sp., Euphyllia paradivisa, Euphyllia parancora,
Goniopora sp., Trachyphyllia geoffroyi and Fungia
Sinularia dura, Sarcophyton sp., various Zoanthus
sp. colonies, Xenia sp. and Heliopora coerulea.
Tridacna squamosa and Tridacna crocea.
Strombus sp., Astraea sp., Nassarius
sp., Turbo sp. and other snails.
Various sponges grow from the live rock. Protula sp.,
Sabellastarte sp. and some other feather worms, two
Lysmata amboinensis, two L. rathbunae and two
Thor amboinensis shrimps, several pistol shrimps, one
associated with the shrimp goby Amblyeleotris guttata,
symbiotic coral crabs and shrimps, Echinometra sp.
sea urchin and two Linckia laevigata sea stars. Additionally,
I have two cucumbers, Holothuria edulis and Holothuria
atra, the latter of which has divided into two individuals.
I have noticed that Holothuria edulis does not do well
when sharing the same sand bed with Holothuria atra,
probably not because of a shortage of food, but rather I suppose
it may be because some kind of chemical competition. Hence,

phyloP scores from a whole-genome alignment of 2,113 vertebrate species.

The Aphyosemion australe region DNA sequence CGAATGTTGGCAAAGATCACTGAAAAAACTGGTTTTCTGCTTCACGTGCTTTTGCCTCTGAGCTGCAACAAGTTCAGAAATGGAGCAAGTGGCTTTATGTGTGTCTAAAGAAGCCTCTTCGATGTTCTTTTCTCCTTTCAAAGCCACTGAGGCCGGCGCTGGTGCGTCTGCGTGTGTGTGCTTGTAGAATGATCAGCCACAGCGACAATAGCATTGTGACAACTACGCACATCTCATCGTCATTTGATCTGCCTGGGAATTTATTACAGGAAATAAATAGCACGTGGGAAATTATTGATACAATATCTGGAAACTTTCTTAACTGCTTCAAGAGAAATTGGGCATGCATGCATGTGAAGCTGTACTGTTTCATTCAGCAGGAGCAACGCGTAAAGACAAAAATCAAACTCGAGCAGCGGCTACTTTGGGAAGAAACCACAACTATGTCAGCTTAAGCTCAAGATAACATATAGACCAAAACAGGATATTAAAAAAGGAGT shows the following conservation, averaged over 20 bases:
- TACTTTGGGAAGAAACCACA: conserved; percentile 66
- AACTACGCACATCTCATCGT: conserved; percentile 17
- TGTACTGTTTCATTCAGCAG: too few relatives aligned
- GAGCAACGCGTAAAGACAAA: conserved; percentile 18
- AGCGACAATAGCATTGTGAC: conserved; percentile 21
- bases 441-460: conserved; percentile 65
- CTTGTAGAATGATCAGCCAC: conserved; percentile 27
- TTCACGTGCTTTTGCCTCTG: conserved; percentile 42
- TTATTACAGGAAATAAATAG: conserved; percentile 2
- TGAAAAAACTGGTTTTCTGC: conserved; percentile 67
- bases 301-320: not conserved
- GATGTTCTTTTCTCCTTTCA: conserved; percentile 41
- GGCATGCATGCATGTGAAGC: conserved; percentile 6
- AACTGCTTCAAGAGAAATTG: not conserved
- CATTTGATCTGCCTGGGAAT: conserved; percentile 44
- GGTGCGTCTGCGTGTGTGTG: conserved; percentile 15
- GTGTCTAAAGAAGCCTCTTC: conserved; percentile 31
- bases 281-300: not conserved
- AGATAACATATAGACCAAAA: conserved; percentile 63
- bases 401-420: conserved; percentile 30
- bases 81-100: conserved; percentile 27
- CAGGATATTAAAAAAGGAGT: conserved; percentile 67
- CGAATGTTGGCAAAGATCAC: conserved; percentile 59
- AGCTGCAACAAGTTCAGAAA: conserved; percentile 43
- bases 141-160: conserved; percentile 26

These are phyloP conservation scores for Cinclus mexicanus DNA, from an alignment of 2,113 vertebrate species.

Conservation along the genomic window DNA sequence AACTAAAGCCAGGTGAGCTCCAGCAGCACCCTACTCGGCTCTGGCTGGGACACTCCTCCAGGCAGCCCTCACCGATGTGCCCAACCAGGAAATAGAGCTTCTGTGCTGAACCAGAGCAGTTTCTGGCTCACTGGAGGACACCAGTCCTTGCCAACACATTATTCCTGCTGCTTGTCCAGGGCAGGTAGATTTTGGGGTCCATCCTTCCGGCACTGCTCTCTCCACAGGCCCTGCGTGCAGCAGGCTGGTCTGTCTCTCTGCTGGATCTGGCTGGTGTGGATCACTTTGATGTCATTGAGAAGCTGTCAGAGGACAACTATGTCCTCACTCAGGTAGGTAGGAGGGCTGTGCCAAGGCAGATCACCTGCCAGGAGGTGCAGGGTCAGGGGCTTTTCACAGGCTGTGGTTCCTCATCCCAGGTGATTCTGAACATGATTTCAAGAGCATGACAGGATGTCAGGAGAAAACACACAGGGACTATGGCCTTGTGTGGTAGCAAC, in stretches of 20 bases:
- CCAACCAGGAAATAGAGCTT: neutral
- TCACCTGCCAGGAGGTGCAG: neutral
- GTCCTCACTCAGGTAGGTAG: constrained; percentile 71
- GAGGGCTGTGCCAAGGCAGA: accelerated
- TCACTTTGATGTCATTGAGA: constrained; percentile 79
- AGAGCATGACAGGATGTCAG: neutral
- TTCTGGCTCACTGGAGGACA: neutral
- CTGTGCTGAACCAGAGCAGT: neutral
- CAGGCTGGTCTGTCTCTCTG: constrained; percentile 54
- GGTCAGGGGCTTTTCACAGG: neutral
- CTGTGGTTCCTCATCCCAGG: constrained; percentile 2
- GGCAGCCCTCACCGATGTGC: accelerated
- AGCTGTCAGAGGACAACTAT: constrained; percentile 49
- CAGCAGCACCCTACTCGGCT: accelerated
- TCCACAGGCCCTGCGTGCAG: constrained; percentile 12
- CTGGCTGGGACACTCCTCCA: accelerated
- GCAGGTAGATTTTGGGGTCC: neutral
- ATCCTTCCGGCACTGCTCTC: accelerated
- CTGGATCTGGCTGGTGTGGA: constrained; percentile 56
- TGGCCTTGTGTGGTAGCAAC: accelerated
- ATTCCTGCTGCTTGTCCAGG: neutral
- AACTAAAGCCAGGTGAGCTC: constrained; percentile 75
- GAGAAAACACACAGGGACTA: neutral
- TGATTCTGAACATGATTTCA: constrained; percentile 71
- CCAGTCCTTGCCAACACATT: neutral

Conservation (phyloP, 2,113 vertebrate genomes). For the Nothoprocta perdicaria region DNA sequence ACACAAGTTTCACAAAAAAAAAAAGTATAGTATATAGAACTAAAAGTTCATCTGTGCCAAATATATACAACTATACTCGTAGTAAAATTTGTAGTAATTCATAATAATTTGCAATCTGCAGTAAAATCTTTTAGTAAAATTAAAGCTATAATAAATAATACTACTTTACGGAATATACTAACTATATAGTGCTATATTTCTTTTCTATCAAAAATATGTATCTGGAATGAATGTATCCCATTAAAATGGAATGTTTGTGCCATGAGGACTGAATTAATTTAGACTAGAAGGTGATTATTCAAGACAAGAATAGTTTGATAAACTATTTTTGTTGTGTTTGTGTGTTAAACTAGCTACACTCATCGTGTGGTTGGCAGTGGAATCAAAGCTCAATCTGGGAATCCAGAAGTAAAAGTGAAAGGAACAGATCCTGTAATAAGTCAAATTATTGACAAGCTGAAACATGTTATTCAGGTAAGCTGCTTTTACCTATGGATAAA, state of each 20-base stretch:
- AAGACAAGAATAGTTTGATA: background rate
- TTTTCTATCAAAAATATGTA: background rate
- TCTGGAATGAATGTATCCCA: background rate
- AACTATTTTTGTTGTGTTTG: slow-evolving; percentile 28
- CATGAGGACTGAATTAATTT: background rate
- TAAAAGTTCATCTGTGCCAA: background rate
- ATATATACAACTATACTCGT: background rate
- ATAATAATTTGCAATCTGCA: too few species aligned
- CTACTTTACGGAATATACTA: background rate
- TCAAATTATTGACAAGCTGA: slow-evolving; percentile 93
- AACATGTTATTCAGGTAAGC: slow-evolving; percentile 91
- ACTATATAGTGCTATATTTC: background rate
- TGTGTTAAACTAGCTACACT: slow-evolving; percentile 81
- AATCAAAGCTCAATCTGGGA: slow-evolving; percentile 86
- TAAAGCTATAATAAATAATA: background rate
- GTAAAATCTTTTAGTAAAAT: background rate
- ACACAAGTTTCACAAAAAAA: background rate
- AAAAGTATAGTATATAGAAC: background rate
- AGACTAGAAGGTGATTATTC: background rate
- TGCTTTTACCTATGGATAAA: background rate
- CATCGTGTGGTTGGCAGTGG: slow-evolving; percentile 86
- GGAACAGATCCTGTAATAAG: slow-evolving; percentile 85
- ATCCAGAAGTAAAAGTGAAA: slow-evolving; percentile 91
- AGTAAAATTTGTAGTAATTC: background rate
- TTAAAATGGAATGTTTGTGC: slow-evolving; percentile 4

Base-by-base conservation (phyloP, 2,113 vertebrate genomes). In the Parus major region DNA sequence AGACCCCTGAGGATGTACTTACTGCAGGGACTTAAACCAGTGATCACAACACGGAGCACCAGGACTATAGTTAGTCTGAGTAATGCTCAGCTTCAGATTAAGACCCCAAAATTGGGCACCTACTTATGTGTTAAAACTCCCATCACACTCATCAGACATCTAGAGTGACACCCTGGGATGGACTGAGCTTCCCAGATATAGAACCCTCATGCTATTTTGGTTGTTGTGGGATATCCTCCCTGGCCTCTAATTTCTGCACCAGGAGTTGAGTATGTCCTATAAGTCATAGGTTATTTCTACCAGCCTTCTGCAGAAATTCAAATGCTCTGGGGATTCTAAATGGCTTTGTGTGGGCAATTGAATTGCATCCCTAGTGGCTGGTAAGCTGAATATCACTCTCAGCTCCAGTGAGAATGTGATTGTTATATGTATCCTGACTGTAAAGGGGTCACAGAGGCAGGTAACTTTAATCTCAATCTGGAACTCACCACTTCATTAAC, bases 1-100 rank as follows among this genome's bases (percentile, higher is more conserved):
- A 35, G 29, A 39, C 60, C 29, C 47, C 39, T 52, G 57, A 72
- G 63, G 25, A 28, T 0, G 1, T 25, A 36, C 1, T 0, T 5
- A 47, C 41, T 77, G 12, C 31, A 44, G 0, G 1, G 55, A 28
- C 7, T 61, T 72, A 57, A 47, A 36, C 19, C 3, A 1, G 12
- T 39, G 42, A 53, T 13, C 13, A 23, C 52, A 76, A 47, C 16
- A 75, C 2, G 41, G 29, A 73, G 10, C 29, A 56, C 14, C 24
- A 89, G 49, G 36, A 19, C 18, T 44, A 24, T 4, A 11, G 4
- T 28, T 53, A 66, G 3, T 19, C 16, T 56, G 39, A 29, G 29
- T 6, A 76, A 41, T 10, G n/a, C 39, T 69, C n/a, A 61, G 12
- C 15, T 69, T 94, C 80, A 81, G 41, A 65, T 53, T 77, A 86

I keep the Holothuria edulis in the refugium.
There are also two Bubble-tip anemones, one of which has
divided several times; the other is one of its "clones."
leucostermon - 1
strigosus - 1
bispinosa - 1
semifasciatus - 1
squamipinnis - 3
(♂ + 2♀)
sp. (Peppermint Hogfish) - 1
nematoptera - 2
(♂ + ♀)
ocellaris - 2
(♂ + ♀)
splendidus - 2
(♂ + ♀)
decora - 1
guttata - 1
A few words about animals in the aquarium: Amphiprion
ocellaris, Synchiropus splendidus, Chromis retrofasciata
and Gobiodon okinawae spawn regularly in the tank,
but I have not yet attempted to raise any of the fry. I bought
most of my corals from my LFS despite their lack of bright
coloration, because they were the only corals available, but